December 2009

JuanCabasosThis month’s President’s letter will disclose our financial status to the membership. The buzz word in today’s business world is Transparency. I’ve asked the Treasury to give us a report.

Items to be included for this letter are:

1. When I first started to draft my letter, my thoughts were of either being Fiscally Conservative or Fiscally Liberal. Much to my surprise, the President of the South Texas Geological Society, Mark Thompson, wrote what I was thinking. Mr. Thompson gave me permission to print his October 2009 letter in our bulletin.
2. Leighton Devine will provide us with the CCGS numbers.
3. Sara Venable will provide the Scholarship numbers.

The Luncheons; we were losing about $150 per luncheon last year, thus the increase to $25 per meal. I’m happy to report that the fix worked and we are in the black.

The Bulletin; we have 300 copies printed per month and the cost is $661.95. Of the 265 paid members, 215 members request a mailed copy. The cost of postage is $201.36.

The Website; our current cost is around $200 per month to stay updated.

Keep Christ in Christmas,
Juan N. Cabasos
CCGS President 2009 – 2010



I have had the priviledge of attending many of the Board Meetings of the South Texas Geological Society for the past 6 years. One common theme that arises every year, regardless of which people represent which office, is the financial issue. It probably is the one issue that every president of the society needs to watch most closely. The STGS and all other similar organizations face 2 opposing sides of this issue, and I will summarize it as follows:

1) The Fiscally Conservative STGS: Financially, we are in great shape, and the society needs to protect this fortunate situation. Our society loses money on its two largests outputs, that being the publication of our Bulletin, and the hosting of our monthly luncheon. No corporation or even a non profit entity can do this and survive. We need to raise our prices for annual membership and also for our luncheon. We must at least break even on these 2 items we provide. We lose most of our money on the Bulletin, so we should either charge more for membership to further subsidize the Bulletin, or even go to every other month publication. There is no way we can donate money to scholarships, other geological non-profits, or any other cause until we get our annual profit/loss together. The finances of the STGS must be preserved as priority number one.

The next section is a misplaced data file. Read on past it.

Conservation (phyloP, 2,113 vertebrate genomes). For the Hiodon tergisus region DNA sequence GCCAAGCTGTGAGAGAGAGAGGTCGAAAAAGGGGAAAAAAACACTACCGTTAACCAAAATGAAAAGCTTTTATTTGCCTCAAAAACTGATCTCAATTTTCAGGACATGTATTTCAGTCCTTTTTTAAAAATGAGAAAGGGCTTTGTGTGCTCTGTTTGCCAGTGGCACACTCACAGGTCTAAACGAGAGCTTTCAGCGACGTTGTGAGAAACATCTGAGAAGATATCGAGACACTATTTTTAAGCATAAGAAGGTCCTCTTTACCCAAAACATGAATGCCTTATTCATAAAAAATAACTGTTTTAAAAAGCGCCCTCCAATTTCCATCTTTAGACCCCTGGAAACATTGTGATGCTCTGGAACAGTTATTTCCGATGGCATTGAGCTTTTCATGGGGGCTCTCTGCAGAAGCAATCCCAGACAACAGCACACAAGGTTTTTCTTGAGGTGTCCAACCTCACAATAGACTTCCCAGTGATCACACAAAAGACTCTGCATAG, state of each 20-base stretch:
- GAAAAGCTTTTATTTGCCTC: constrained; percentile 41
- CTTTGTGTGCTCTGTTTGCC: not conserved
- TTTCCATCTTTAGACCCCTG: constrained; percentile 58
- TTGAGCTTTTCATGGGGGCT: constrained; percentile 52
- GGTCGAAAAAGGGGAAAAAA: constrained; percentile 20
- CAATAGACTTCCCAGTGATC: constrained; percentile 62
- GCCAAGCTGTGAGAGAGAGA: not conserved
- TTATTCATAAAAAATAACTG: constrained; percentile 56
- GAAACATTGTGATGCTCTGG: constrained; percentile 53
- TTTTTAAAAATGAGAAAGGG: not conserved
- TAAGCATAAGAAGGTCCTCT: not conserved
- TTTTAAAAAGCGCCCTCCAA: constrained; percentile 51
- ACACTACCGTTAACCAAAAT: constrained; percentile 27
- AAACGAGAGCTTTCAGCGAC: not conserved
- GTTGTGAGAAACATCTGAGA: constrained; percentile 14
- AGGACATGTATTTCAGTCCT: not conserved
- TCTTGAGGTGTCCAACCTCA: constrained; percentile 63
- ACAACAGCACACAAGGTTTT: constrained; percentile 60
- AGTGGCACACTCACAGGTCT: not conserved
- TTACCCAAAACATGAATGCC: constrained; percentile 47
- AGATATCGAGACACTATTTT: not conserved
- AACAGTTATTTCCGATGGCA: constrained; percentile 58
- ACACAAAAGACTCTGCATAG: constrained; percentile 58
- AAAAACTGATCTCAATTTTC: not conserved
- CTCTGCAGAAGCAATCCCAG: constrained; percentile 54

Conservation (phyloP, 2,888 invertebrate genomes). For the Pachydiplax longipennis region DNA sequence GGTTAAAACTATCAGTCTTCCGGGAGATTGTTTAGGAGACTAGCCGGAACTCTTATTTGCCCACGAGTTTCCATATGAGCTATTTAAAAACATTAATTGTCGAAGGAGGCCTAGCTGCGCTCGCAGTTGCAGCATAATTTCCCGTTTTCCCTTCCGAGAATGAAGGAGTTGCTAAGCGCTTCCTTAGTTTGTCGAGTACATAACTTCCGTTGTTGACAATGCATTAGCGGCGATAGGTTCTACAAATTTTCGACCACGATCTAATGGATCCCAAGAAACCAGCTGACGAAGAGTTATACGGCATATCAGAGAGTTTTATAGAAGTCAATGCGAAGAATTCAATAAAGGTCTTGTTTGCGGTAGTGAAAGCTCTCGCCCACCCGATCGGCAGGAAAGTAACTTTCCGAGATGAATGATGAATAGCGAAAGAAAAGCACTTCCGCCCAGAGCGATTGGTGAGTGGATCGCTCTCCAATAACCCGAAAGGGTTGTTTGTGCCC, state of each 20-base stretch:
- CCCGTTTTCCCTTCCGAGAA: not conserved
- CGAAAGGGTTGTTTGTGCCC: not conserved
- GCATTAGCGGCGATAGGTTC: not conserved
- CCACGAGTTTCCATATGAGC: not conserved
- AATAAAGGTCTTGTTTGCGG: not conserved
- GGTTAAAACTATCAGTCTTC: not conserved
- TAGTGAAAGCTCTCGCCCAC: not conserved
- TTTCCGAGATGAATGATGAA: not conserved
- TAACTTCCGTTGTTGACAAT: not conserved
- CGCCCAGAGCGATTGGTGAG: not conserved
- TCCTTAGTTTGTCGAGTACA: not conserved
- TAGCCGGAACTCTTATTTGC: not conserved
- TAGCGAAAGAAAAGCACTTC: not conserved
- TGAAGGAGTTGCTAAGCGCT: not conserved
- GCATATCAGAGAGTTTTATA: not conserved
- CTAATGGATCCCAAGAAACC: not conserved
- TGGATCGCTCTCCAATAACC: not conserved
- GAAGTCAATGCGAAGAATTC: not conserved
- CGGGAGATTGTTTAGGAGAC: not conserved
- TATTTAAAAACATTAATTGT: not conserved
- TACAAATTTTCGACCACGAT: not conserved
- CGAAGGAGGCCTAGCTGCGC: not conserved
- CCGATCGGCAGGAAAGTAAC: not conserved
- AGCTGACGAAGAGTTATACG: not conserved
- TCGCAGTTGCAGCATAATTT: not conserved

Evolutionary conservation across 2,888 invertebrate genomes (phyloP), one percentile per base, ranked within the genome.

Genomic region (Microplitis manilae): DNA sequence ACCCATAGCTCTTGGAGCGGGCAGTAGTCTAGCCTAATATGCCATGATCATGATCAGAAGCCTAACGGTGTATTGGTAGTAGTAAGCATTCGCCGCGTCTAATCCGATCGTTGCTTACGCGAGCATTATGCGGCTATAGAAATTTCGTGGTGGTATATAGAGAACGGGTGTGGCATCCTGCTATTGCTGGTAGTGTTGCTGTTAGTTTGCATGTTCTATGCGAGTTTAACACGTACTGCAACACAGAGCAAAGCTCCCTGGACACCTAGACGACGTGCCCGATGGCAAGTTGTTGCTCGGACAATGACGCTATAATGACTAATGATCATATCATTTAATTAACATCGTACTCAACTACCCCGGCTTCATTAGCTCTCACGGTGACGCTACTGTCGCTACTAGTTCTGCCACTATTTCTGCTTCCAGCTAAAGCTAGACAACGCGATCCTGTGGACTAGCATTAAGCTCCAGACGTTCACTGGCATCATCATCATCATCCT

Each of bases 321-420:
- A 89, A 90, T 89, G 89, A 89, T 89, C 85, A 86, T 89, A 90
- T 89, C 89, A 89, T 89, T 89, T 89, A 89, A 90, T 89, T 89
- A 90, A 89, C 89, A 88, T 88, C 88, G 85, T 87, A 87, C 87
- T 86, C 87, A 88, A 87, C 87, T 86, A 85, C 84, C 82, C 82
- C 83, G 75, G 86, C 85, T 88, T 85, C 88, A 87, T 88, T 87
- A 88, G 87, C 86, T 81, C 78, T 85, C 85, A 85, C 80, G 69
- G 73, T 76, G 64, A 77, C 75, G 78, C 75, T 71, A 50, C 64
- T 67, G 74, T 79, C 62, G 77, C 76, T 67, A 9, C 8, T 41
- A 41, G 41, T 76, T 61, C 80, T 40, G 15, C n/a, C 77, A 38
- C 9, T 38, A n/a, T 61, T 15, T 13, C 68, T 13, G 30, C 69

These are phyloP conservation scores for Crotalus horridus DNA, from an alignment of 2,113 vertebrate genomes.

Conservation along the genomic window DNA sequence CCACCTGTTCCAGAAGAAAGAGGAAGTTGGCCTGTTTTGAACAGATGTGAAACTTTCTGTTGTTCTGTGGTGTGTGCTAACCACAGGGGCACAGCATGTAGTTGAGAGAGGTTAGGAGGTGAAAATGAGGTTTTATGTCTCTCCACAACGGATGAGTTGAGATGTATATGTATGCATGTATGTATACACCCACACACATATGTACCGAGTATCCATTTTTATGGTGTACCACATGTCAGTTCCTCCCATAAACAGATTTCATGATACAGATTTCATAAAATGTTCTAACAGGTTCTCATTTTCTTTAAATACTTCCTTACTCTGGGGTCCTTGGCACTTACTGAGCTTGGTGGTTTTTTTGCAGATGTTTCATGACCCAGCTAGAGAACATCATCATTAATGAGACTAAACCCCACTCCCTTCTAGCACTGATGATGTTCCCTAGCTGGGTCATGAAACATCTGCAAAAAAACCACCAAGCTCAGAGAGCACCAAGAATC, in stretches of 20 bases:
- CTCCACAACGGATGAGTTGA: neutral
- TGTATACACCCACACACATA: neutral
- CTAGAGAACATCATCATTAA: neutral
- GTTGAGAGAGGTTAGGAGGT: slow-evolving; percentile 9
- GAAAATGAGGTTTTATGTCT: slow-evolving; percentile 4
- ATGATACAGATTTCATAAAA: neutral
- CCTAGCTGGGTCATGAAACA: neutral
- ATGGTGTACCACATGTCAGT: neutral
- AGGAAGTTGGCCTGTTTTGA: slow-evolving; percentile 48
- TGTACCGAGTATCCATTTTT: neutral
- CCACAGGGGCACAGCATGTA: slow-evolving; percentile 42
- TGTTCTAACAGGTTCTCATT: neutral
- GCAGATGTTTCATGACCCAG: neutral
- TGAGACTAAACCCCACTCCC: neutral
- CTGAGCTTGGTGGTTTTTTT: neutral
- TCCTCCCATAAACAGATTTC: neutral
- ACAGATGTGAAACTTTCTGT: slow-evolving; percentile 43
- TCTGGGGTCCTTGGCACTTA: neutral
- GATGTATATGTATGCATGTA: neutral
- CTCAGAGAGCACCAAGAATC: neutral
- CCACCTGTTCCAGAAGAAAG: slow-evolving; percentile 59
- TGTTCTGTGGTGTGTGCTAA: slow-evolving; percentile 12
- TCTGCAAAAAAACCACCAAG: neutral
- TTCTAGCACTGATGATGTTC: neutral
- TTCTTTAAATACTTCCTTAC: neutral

2) The Fiscally Liberal STGS: Financially, we are in great shape, and the society needs to take advantage of this to accomplish our purpose as a society according to our official “By Laws” and to in fact honor all of our previous commitments. The goal of STGS is not to operate with a positive cash flow, but to do the things we do best, even if it means an annual monetary loss. Yes, we can increase our annual membership and monthly luncheon charges to the membership, but that is not our purpose. Substantial income from hosting AAPG and GCAGS conventions has made our society financially healthy, and we must proceed with an annual negative cash flow under the assumption that future conventions we host will pick up the accrued deficit. The above two perspectives both present issues that have merit. I personally have consistently voted at STGS Board meetings along the line of the fiscally liberal position because I thought it was the proper route to pursue. Others may disagree, and I totally understand their position. This issue remains with every year’s STGS Board. By bringing it forward perhaps our society can reach a consensus.